Because they cannot bar consumers from signing up, however, they are pushing back by dissuading agents – who have been instrumental in enrolling customers to their plans – from taking the time to do so.

Agents have suffered heavy commission losses from the “Top 5” health insurer already this year, with UnitedHealth Group first scaling back and then altogether eliminating compensation for brokers.

Just weeks after UnitedHealth’s announcement, Manhattan-based startup Oscar sent a letter to agents saying it will no longer be paying brokers $14 per contract per month for individual subscribers or $26 for enrolled families as planned. Instead, all Oscar policies will generate only $6 per contract per month regardless of people in the plan.

These decisions have led agents to readjust their business models. Many have elected to no longer assist clients who select Oscar or UnitedHealth plans, while others are focusing more heavily on other markets.

Obamacare Pummels Blue Cross Blue Shield Of NC–What Can We Learn From This?

Forbes posted an article on January 30, 2016 with this title.  Very scary stuff-

According to this morning’s News and Observer, “The dramatic deterioration in Blue Cross’ ACA business is causing increasing alarm among agents and public health officials.”  In response to its bleak experience with the Obamacare exchange, the company has decided to eliminate sales commissions for agents, terminate advertising of Obamacare policies, and stop accepting applications on-line through a web link that provides insurance price quotes–all moves calculated to limited Obamacare enrollment.”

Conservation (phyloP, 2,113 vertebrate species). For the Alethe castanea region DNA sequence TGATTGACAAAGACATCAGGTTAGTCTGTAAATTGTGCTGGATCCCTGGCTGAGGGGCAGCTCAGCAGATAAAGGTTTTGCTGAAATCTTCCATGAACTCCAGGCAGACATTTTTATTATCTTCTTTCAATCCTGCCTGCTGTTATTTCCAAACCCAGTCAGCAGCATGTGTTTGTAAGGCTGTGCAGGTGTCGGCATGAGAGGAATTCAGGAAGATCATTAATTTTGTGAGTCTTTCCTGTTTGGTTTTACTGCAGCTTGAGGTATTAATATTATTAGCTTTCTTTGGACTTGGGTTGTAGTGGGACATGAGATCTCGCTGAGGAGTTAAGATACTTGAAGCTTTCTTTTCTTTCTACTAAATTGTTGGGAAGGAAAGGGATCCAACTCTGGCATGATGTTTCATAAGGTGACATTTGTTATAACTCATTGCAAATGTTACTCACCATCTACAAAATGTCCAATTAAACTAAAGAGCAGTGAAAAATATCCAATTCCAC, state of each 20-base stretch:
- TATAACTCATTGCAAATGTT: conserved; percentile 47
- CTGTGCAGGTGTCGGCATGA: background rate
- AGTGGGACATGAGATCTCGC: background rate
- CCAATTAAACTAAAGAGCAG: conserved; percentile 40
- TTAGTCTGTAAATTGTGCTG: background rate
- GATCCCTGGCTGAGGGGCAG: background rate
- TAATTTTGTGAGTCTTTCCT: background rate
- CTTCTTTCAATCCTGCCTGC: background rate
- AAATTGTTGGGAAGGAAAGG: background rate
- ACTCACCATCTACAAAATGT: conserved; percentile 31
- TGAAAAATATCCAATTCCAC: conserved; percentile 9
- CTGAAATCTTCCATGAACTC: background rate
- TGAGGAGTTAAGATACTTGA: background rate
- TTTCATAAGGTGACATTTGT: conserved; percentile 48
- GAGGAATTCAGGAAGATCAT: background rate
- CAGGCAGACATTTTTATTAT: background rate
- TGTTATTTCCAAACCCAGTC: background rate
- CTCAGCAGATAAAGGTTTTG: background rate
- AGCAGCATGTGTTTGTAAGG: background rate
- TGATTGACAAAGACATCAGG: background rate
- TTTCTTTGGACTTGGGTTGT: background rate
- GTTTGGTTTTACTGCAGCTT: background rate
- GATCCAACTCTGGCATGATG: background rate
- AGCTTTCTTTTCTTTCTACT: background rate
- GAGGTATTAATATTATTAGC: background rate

The losses incurred by Obamacare policies has caused the company to have an overall loss of $50.6 million dollars.  They have not lost money in more than a decade.  Considering that they are the largest carrier in North Carolina, and with United Healthcares’ announcement that they are likely leaving Obamacare as well, this does not bode well for individuals looking to get coverage next year.

Nor does it bode well for the United States’ ability to pay for this law, which has always been in question, and for the future of the law itself.